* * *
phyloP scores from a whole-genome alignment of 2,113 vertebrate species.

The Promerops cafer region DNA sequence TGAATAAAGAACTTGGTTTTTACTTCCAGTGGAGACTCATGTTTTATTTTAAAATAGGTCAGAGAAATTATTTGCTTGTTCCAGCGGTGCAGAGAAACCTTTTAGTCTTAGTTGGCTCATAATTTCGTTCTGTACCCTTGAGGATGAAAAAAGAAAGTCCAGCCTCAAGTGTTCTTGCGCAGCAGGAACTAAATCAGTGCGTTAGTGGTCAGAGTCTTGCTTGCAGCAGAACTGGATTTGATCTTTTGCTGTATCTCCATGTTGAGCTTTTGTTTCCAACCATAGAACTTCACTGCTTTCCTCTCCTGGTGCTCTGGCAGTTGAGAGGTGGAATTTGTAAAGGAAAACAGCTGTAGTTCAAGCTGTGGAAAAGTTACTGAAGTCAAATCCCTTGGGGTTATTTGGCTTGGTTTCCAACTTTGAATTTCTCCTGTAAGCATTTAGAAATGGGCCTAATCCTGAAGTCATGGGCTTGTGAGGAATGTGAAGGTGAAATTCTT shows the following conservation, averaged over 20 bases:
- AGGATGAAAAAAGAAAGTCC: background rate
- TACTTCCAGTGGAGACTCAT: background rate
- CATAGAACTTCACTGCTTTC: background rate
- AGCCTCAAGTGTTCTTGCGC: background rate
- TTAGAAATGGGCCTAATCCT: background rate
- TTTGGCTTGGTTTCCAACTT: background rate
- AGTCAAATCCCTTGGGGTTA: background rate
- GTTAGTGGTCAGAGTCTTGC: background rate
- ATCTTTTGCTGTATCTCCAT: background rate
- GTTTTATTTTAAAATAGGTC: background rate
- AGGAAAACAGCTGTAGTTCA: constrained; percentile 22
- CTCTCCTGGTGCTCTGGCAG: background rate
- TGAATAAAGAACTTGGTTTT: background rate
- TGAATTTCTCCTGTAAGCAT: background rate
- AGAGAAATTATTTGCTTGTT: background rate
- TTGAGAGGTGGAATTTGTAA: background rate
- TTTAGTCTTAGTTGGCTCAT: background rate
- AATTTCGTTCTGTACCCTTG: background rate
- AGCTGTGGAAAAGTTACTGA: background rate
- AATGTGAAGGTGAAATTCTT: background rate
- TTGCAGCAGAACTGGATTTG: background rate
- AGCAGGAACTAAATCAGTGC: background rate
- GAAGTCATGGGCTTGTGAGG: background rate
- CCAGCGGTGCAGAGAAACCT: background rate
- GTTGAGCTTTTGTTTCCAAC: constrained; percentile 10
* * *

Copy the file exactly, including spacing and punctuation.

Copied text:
phyloP scores from a whole-genome alignment of 2,113 vertebrate species.

The Promerops cafer region DNA sequence TGAATAAAGAACTTGGTTTTTACTTCCAGTGGAGACTCATGTTTTATTTTAAAATAGGTCAGAGAAATTATTTGCTTGTTCCAGCGGTGCAGAGAAACCTTTTAGTCTTAGTTGGCTCATAATTTCGTTCTGTACCCTTGAGGATGAAAAAAGAAAGTCCAGCCTCAAGTGTTCTTGCGCAGCAGGAACTAAATCAGTGCGTTAGTGGTCAGAGTCTTGCTTGCAGCAGAACTGGATTTGATCTTTTGCTGTATCTCCATGTTGAGCTTTTGTTTCCAACCATAGAACTTCACTGCTTTCCTCTCCTGGTGCTCTGGCAGTTGAGAGGTGGAATTTGTAAAGGAAAACAGCTGTAGTTCAAGCTGTGGAAAAGTTACTGAAGTCAAATCCCTTGGGGTTATTTGGCTTGGTTTCCAACTTTGAATTTCTCCTGTAAGCATTTAGAAATGGGCCTAATCCTGAAGTCATGGGCTTGTGAGGAATGTGAAGGTGAAATTCTT shows the following conservation, averaged over 20 bases:
- AGGATGAAAAAAGAAAGTCC: background rate
- TACTTCCAGTGGAGACTCAT: background rate
- CATAGAACTTCACTGCTTTC: background rate
- AGCCTCAAGTGTTCTTGCGC: background rate
- TTAGAAATGGGCCTAATCCT: background rate
- TTTGGCTTGGTTTCCAACTT: background rate
- AGTCAAATCCCTTGGGGTTA: background rate
- GTTAGTGGTCAGAGTCTTGC: background rate
- ATCTTTTGCTGTATCTCCAT: background rate
- GTTTTATTTTAAAATAGGTC: background rate
- AGGAAAACAGCTGTAGTTCA: constrained; percentile 22
- CTCTCCTGGTGCTCTGGCAG: background rate
- TGAATAAAGAACTTGGTTTT: background rate
- TGAATTTCTCCTGTAAGCAT: background rate
- AGAGAAATTATTTGCTTGTT: background rate
- TTGAGAGGTGGAATTTGTAA: background rate
- TTTAGTCTTAGTTGGCTCAT: background rate
- AATTTCGTTCTGTACCCTTG: background rate
- AGCTGTGGAAAAGTTACTGA: background rate
- AATGTGAAGGTGAAATTCTT: background rate
- TTGCAGCAGAACTGGATTTG: background rate
- AGCAGGAACTAAATCAGTGC: background rate
- GAAGTCATGGGCTTGTGAGG: background rate
- CCAGCGGTGCAGAGAAACCT: background rate
- GTTGAGCTTTTGTTTCCAAC: constrained; percentile 10